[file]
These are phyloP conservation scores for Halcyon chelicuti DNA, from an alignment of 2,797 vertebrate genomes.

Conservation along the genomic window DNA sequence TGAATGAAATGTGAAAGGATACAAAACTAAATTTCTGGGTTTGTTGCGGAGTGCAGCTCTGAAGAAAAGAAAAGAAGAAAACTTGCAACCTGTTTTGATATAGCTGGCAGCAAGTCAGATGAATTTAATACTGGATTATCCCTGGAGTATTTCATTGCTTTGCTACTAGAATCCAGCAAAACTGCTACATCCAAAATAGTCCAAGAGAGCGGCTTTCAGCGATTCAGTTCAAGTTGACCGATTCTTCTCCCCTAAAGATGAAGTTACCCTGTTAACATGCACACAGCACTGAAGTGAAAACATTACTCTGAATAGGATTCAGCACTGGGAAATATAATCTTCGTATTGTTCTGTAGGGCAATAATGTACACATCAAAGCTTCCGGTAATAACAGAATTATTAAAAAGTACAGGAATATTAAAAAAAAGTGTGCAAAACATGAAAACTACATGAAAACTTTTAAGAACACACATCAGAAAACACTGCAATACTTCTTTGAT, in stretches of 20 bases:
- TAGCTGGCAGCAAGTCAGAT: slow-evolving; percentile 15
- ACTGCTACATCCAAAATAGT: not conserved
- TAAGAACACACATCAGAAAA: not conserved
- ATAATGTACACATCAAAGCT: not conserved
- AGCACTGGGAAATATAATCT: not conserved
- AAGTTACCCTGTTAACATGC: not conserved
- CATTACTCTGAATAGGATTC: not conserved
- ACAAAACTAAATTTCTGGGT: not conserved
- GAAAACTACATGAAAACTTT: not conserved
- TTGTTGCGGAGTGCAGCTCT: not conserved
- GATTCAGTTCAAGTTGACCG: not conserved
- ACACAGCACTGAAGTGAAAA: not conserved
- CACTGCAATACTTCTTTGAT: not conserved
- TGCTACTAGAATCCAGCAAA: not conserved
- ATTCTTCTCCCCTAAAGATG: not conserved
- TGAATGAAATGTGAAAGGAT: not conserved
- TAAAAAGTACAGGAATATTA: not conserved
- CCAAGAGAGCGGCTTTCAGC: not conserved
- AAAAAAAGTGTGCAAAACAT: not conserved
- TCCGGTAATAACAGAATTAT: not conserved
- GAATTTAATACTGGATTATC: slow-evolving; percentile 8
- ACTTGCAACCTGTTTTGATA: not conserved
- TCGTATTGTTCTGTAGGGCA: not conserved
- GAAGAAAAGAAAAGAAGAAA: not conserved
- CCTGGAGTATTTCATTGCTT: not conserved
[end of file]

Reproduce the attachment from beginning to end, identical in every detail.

These are phyloP conservation scores for Halcyon chelicuti DNA, from an alignment of 2,797 vertebrate genomes.

Conservation along the genomic window DNA sequence TGAATGAAATGTGAAAGGATACAAAACTAAATTTCTGGGTTTGTTGCGGAGTGCAGCTCTGAAGAAAAGAAAAGAAGAAAACTTGCAACCTGTTTTGATATAGCTGGCAGCAAGTCAGATGAATTTAATACTGGATTATCCCTGGAGTATTTCATTGCTTTGCTACTAGAATCCAGCAAAACTGCTACATCCAAAATAGTCCAAGAGAGCGGCTTTCAGCGATTCAGTTCAAGTTGACCGATTCTTCTCCCCTAAAGATGAAGTTACCCTGTTAACATGCACACAGCACTGAAGTGAAAACATTACTCTGAATAGGATTCAGCACTGGGAAATATAATCTTCGTATTGTTCTGTAGGGCAATAATGTACACATCAAAGCTTCCGGTAATAACAGAATTATTAAAAAGTACAGGAATATTAAAAAAAAGTGTGCAAAACATGAAAACTACATGAAAACTTTTAAGAACACACATCAGAAAACACTGCAATACTTCTTTGAT, in stretches of 20 bases:
- TAGCTGGCAGCAAGTCAGAT: slow-evolving; percentile 15
- ACTGCTACATCCAAAATAGT: not conserved
- TAAGAACACACATCAGAAAA: not conserved
- ATAATGTACACATCAAAGCT: not conserved
- AGCACTGGGAAATATAATCT: not conserved
- AAGTTACCCTGTTAACATGC: not conserved
- CATTACTCTGAATAGGATTC: not conserved
- ACAAAACTAAATTTCTGGGT: not conserved
- GAAAACTACATGAAAACTTT: not conserved
- TTGTTGCGGAGTGCAGCTCT: not conserved
- GATTCAGTTCAAGTTGACCG: not conserved
- ACACAGCACTGAAGTGAAAA: not conserved
- CACTGCAATACTTCTTTGAT: not conserved
- TGCTACTAGAATCCAGCAAA: not conserved
- ATTCTTCTCCCCTAAAGATG: not conserved
- TGAATGAAATGTGAAAGGAT: not conserved
- TAAAAAGTACAGGAATATTA: not conserved
- CCAAGAGAGCGGCTTTCAGC: not conserved
- AAAAAAAGTGTGCAAAACAT: not conserved
- TCCGGTAATAACAGAATTAT: not conserved
- GAATTTAATACTGGATTATC: slow-evolving; percentile 8
- ACTTGCAACCTGTTTTGATA: not conserved
- TCGTATTGTTCTGTAGGGCA: not conserved
- GAAGAAAAGAAAAGAAGAAA: not conserved
- CCTGGAGTATTTCATTGCTT: not conserved